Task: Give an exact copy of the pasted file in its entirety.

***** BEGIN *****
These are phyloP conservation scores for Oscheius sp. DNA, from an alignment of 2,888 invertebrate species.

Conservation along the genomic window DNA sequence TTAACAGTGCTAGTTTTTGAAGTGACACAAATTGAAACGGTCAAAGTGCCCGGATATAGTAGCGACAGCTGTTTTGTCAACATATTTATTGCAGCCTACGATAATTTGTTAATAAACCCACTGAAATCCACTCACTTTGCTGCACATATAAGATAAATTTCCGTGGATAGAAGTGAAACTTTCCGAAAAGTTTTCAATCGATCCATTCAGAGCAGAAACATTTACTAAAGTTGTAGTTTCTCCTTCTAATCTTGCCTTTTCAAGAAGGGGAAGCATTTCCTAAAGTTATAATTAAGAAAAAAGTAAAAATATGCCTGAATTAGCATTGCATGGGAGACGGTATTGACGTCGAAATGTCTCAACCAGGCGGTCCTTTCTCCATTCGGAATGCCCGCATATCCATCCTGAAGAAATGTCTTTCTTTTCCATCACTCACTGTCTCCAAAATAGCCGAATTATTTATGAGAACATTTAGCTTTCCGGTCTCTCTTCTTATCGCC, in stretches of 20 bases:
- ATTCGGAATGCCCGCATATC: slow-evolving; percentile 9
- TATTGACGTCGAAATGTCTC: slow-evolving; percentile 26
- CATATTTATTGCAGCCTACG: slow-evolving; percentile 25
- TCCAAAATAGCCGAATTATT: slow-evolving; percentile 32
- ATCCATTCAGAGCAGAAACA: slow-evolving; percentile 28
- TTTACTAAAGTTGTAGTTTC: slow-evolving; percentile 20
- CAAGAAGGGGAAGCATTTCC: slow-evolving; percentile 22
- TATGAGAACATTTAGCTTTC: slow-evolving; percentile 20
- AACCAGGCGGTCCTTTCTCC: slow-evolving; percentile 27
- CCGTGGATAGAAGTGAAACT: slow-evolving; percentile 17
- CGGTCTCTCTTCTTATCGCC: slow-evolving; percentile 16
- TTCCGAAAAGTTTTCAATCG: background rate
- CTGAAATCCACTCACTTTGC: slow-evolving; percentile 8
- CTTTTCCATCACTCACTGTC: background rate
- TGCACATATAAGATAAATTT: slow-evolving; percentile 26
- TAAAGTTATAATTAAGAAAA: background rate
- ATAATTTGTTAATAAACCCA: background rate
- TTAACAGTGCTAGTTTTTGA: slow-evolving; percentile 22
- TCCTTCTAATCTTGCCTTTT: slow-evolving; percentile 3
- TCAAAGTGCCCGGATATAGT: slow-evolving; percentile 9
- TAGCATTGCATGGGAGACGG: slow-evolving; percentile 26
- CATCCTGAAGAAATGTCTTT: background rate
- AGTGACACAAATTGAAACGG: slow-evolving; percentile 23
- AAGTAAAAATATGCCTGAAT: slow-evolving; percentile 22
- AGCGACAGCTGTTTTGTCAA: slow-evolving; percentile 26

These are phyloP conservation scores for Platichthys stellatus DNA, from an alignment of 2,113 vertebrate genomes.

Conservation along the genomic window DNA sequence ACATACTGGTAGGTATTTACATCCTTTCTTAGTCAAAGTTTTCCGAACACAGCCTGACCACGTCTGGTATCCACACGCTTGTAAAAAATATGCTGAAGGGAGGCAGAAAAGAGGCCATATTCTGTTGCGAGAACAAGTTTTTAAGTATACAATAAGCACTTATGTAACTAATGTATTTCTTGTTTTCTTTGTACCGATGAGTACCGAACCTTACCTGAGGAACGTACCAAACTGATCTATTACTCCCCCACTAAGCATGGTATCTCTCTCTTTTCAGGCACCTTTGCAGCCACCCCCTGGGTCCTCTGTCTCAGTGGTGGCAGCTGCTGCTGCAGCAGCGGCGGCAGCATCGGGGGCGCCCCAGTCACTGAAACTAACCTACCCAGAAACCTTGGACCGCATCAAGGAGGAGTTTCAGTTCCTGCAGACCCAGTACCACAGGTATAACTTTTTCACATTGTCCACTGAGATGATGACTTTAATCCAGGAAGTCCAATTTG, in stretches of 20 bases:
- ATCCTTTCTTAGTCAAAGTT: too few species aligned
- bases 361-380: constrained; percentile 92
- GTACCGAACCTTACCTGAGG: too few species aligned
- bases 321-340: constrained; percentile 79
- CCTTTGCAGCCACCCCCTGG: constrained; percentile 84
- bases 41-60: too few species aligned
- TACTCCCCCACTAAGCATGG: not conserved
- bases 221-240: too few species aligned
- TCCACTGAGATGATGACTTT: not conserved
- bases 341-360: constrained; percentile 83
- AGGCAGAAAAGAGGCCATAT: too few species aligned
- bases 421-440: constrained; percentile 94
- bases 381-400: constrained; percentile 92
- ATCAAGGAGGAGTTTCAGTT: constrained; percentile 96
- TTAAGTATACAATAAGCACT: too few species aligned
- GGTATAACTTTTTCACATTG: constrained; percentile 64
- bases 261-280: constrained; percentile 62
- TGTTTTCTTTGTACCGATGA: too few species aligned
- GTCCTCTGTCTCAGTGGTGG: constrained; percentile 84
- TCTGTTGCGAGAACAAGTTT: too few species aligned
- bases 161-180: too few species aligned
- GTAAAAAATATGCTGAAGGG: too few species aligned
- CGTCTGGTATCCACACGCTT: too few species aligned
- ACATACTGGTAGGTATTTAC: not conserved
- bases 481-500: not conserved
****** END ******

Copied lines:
These are phyloP conservation scores for Oscheius sp. DNA, from an alignment of 2,888 invertebrate species.

Conservation along the genomic window DNA sequence TTAACAGTGCTAGTTTTTGAAGTGACACAAATTGAAACGGTCAAAGTGCCCGGATATAGTAGCGACAGCTGTTTTGTCAACATATTTATTGCAGCCTACGATAATTTGTTAATAAACCCACTGAAATCCACTCACTTTGCTGCACATATAAGATAAATTTCCGTGGATAGAAGTGAAACTTTCCGAAAAGTTTTCAATCGATCCATTCAGAGCAGAAACATTTACTAAAGTTGTAGTTTCTCCTTCTAATCTTGCCTTTTCAAGAAGGGGAAGCATTTCCTAAAGTTATAATTAAGAAAAAAGTAAAAATATGCCTGAATTAGCATTGCATGGGAGACGGTATTGACGTCGAAATGTCTCAACCAGGCGGTCCTTTCTCCATTCGGAATGCCCGCATATCCATCCTGAAGAAATGTCTTTCTTTTCCATCACTCACTGTCTCCAAAATAGCCGAATTATTTATGAGAACATTTAGCTTTCCGGTCTCTCTTCTTATCGCC, in stretches of 20 bases:
- ATTCGGAATGCCCGCATATC: slow-evolving; percentile 9
- TATTGACGTCGAAATGTCTC: slow-evolving; percentile 26
- CATATTTATTGCAGCCTACG: slow-evolving; percentile 25
- TCCAAAATAGCCGAATTATT: slow-evolving; percentile 32
- ATCCATTCAGAGCAGAAACA: slow-evolving; percentile 28
- TTTACTAAAGTTGTAGTTTC: slow-evolving; percentile 20
- CAAGAAGGGGAAGCATTTCC: slow-evolving; percentile 22
- TATGAGAACATTTAGCTTTC: slow-evolving; percentile 20
- AACCAGGCGGTCCTTTCTCC: slow-evolving; percentile 27
- CCGTGGATAGAAGTGAAACT: slow-evolving; percentile 17
- CGGTCTCTCTTCTTATCGCC: slow-evolving; percentile 16
- TTCCGAAAAGTTTTCAATCG: background rate
- CTGAAATCCACTCACTTTGC: slow-evolving; percentile 8
- CTTTTCCATCACTCACTGTC: background rate
- TGCACATATAAGATAAATTT: slow-evolving; percentile 26
- TAAAGTTATAATTAAGAAAA: background rate
- ATAATTTGTTAATAAACCCA: background rate
- TTAACAGTGCTAGTTTTTGA: slow-evolving; percentile 22
- TCCTTCTAATCTTGCCTTTT: slow-evolving; percentile 3
- TCAAAGTGCCCGGATATAGT: slow-evolving; percentile 9
- TAGCATTGCATGGGAGACGG: slow-evolving; percentile 26
- CATCCTGAAGAAATGTCTTT: background rate
- AGTGACACAAATTGAAACGG: slow-evolving; percentile 23
- AAGTAAAAATATGCCTGAAT: slow-evolving; percentile 22
- AGCGACAGCTGTTTTGTCAA: slow-evolving; percentile 26

These are phyloP conservation scores for Platichthys stellatus DNA, from an alignment of 2,113 vertebrate genomes.

Conservation along the genomic window DNA sequence ACATACTGGTAGGTATTTACATCCTTTCTTAGTCAAAGTTTTCCGAACACAGCCTGACCACGTCTGGTATCCACACGCTTGTAAAAAATATGCTGAAGGGAGGCAGAAAAGAGGCCATATTCTGTTGCGAGAACAAGTTTTTAAGTATACAATAAGCACTTATGTAACTAATGTATTTCTTGTTTTCTTTGTACCGATGAGTACCGAACCTTACCTGAGGAACGTACCAAACTGATCTATTACTCCCCCACTAAGCATGGTATCTCTCTCTTTTCAGGCACCTTTGCAGCCACCCCCTGGGTCCTCTGTCTCAGTGGTGGCAGCTGCTGCTGCAGCAGCGGCGGCAGCATCGGGGGCGCCCCAGTCACTGAAACTAACCTACCCAGAAACCTTGGACCGCATCAAGGAGGAGTTTCAGTTCCTGCAGACCCAGTACCACAGGTATAACTTTTTCACATTGTCCACTGAGATGATGACTTTAATCCAGGAAGTCCAATTTG, in stretches of 20 bases:
- ATCCTTTCTTAGTCAAAGTT: too few species aligned
- bases 361-380: constrained; percentile 92
- GTACCGAACCTTACCTGAGG: too few species aligned
- bases 321-340: constrained; percentile 79
- CCTTTGCAGCCACCCCCTGG: constrained; percentile 84
- bases 41-60: too few species aligned
- TACTCCCCCACTAAGCATGG: not conserved
- bases 221-240: too few species aligned
- TCCACTGAGATGATGACTTT: not conserved
- bases 341-360: constrained; percentile 83
- AGGCAGAAAAGAGGCCATAT: too few species aligned
- bases 421-440: constrained; percentile 94
- bases 381-400: constrained; percentile 92
- ATCAAGGAGGAGTTTCAGTT: constrained; percentile 96
- TTAAGTATACAATAAGCACT: too few species aligned
- GGTATAACTTTTTCACATTG: constrained; percentile 64
- bases 261-280: constrained; percentile 62
- TGTTTTCTTTGTACCGATGA: too few species aligned
- GTCCTCTGTCTCAGTGGTGG: constrained; percentile 84
- TCTGTTGCGAGAACAAGTTT: too few species aligned
- bases 161-180: too few species aligned
- GTAAAAAATATGCTGAAGGG: too few species aligned
- CGTCTGGTATCCACACGCTT: too few species aligned
- ACATACTGGTAGGTATTTAC: not conserved
- bases 481-500: not conserved